An ancient rock toppled by a group of rowdy Boy Scout leaders has brought a harsh backlash and could even lead to felony charges.
The incident took place during a hike in Goblin Valley State Park in Utah. The Scout leaders were exploring a formation of Jurassic Period rocks that resemble mushrooms with their scouts when they apparently decided to destroy one of the rocks.
In a video of the incident, the men are seen encouraging a friend who is pushing against one of the giant stones, which are between 145 and 170 million years old. When he pushed hard enough the ancient rock toppled from its formation and crashed to the ground.
After seeing the incident on YouTube, Utah State Park officials vowed to bring those responsible to justice.
“It is not only wrong, but there will be consequences,” Parks spokesman Eugene Swalberg told The Salt Lake Tribune. “This is highly, highly inappropriate. This is not what you do at state parks. It’s disturbing and upsetting.”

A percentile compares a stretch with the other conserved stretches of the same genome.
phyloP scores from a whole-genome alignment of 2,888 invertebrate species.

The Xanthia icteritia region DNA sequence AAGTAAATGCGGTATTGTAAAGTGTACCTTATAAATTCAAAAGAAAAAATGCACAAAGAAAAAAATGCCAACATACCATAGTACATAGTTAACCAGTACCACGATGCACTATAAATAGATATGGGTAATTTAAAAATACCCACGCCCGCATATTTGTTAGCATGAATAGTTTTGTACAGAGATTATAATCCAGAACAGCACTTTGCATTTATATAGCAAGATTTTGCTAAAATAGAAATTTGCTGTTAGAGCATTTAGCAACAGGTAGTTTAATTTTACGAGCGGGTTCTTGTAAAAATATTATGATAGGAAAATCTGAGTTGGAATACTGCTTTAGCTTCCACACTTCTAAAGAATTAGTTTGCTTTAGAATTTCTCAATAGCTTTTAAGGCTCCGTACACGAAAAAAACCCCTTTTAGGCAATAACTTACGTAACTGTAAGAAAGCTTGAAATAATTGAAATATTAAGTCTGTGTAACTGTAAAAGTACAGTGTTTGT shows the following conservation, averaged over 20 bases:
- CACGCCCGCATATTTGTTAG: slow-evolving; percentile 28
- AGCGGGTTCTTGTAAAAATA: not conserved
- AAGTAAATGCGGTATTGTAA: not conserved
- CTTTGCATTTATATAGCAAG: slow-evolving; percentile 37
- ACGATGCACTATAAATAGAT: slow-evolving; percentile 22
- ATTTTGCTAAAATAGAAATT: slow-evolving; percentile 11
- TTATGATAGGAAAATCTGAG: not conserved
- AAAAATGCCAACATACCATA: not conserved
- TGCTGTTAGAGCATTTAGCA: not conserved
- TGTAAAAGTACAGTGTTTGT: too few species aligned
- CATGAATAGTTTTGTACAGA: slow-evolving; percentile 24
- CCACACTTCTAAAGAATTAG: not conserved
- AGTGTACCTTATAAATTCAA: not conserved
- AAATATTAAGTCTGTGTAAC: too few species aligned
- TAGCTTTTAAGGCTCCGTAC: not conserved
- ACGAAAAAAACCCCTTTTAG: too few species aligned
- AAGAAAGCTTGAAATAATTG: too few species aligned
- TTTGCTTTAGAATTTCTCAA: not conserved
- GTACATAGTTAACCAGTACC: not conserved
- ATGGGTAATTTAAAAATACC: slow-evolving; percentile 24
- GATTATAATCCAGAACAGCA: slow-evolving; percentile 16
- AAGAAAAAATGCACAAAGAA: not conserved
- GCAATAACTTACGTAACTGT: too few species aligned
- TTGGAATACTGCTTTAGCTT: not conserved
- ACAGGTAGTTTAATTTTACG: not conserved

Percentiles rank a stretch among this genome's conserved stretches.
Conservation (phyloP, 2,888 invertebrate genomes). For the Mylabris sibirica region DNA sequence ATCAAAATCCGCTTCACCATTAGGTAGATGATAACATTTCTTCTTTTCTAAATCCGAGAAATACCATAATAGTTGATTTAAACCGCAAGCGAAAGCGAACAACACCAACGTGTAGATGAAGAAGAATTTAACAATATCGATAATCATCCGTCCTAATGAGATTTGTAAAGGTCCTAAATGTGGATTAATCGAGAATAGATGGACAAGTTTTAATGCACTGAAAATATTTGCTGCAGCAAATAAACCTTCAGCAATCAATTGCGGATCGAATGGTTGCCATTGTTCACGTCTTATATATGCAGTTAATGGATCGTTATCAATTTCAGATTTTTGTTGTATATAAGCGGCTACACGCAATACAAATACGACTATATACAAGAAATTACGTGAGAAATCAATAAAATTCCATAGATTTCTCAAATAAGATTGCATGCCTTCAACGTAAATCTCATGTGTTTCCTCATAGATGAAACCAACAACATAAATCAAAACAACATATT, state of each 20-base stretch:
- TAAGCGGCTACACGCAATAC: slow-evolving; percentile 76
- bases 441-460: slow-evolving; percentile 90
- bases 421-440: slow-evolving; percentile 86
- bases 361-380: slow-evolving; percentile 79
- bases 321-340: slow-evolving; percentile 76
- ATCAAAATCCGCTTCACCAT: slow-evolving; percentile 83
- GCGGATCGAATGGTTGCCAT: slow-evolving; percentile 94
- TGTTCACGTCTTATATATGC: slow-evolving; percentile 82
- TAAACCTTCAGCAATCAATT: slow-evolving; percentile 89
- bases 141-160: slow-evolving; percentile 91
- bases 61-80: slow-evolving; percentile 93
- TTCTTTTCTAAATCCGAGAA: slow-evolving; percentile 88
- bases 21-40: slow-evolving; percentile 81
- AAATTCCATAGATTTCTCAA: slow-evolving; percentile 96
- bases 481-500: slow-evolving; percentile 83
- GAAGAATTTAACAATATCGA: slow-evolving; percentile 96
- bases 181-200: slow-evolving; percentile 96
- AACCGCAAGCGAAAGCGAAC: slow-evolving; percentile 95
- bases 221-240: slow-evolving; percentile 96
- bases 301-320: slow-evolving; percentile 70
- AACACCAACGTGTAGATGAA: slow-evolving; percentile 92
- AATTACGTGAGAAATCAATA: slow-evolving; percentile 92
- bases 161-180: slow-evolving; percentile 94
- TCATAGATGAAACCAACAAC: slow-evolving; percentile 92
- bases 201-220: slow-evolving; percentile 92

The men, who were identified as Boy Scout leaders, said they were actually trying to make the pathway safer for some of the boys on the trip with them.
“Some little kid was about ready to walk down here and die and Glenn saved his life by getting the boulder out of the way,” said the cameraman, Dave Hall. “So it’s all about saving lives here at Goblin Valley.”
But the Utah Division of State Parks and Recreation disagrees. The division’s director, Fred Hayes, told NPR that the rock formation did not pose a threat to the hikers.
Glenn Taylor, who admitted to toppling the ancient rock, later told The Deseret News that he regretted the incident.
“In hindsight, the smart thing for us would have been for us to say, ‘Dave, stay here. I’ll run and get a ranger,’ ” Taylor said. “I mean, this rock was sitting in a 3-by-1/2-inch ledge.”
But Taylor added that his conscience is clear about the incident.
At the very least, the men are guilty of disobeying the Boy Scout principle of “Leave No Trace.”
‘The isolated actions of these individuals are absolutely counter to our beliefs and what we teach,” said Boy Scouts of America spokesman Deron Smith. “We are reviewing this matter and will take appropriate action.”
The men who toppled the ancient rock could also be facing felony charges depending on how the rock formation is valued.